Sankofa Surprise: Team Joins King Memorial Service

Post a Comment » Written on February 16th, 2006     
Filed under: News
CHICAGO, IL (February 16, 2006) – Participants in past Sankofa journeys have usually shared how life-changing the racial righteousness trip was to them, but 18 of the most recent travelers had an experience that went beyond anything they could have anticipated.

They were privileged to attend a memorial service for Coretta Scott King, wife of revered civil rights leader Dr. Martin Luther King Jr.

“It was unbelievable,” says Adrienne Reedy, who was one of the last people to fit into the famous Ebenezer Baptist Church where Dr. King served as pastor. “To be a part of that in my lifetime, I just couldn’t believe it.”

Edmund Pettus Bridge Forty-six women ranging in ages from 25-72 made the journey that began Friday, February 3, and concluded the following Monday evening.

The entire group had gone to the church after hearing at a previous stop that they would be able to pay their respects at the church. When they arrived, however, the memorial service was just getting under way. Not everyone realized what was happening until after the doors were closed and some were not able to be admitted.

The women’s arm of the Southern Christian Leadership Conference organized the service and all of the platform speakers were women. As the speakers remembered Coretta Scott King, they brought the civil rights movement alive for the Sankofa participants.

At previous stops along the trip, the Sankofa women had seen videos or heard stories about many of the women who were speaking from the platform. “Then to be in their midst was really amazing,” says Reedy, a gospel singer who has performed at several national Evangelical Covenant Church gatherings.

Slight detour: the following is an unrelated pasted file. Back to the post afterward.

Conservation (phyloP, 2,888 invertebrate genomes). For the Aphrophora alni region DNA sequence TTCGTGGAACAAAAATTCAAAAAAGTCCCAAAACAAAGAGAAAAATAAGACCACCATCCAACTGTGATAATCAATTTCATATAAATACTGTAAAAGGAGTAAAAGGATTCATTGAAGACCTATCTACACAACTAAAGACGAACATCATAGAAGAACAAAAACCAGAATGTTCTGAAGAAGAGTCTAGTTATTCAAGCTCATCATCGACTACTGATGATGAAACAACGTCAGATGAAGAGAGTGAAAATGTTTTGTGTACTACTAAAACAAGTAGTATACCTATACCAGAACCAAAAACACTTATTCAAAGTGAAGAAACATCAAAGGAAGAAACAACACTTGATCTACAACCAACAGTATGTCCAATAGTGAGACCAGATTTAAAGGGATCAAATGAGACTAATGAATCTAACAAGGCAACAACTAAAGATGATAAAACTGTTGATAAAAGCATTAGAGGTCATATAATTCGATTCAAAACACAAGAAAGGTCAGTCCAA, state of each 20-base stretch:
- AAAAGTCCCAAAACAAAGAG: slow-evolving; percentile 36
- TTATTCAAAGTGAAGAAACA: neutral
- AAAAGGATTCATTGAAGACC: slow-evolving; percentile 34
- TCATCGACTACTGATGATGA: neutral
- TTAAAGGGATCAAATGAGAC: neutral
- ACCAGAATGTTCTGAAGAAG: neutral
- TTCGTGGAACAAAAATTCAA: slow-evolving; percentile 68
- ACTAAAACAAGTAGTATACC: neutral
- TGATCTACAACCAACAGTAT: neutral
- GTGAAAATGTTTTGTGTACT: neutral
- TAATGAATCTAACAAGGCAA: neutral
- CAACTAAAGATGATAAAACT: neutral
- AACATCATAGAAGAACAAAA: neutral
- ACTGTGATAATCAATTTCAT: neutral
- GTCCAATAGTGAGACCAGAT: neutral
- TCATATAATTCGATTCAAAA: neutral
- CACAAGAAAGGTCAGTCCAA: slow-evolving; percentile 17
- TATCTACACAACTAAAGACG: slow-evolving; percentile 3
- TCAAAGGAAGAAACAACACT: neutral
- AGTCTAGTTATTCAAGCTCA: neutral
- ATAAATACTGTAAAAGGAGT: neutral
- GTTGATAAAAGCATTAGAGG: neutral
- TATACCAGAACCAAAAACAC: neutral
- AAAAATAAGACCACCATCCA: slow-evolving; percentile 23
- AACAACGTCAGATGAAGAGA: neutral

One of the women was Sheyann Webb-Christburg, who had walked with King in 1965 across the Edmund Pettus Bridge in Selma, Alabama, when she was only eight years old. The day would come to be known as “Bloody Sunday,” a day when law enforcement officials brutally attacked the marchers. The day also encouraged her to pursue her life of work in the civil rights movement.

The Sankofa women had walked across that same bridge (see accompanying photo) just two days before the memorial service and visited a small memorial park created by women civil rights leaders. Ruth Hill, executive minister of Women Ministries of the Evangelical Covenant Church, says she was amazed to find a board that had broken from a sign at the park that read “looking back to move forward,” which is the meaning of the word Sankofa.

In “looking back to move forward,” trip participants also traveled through Birmingham, Alabama, and Albany, Georgia. In Albany, they met with Sandra Mansfield, who marched with King when she was 11 years old after begging her parents for the opportunity. She told her story of being caught up in a bloody fight, arrested and jailed for 45 days without anyone knowing where she was. The bus drove by the small concrete building where she was incarcerated.

To learn more about the Covenant’s Sankofa journeys, please visit Sankofa. To read online news stories of other Sankofa journeys, please select from the following:

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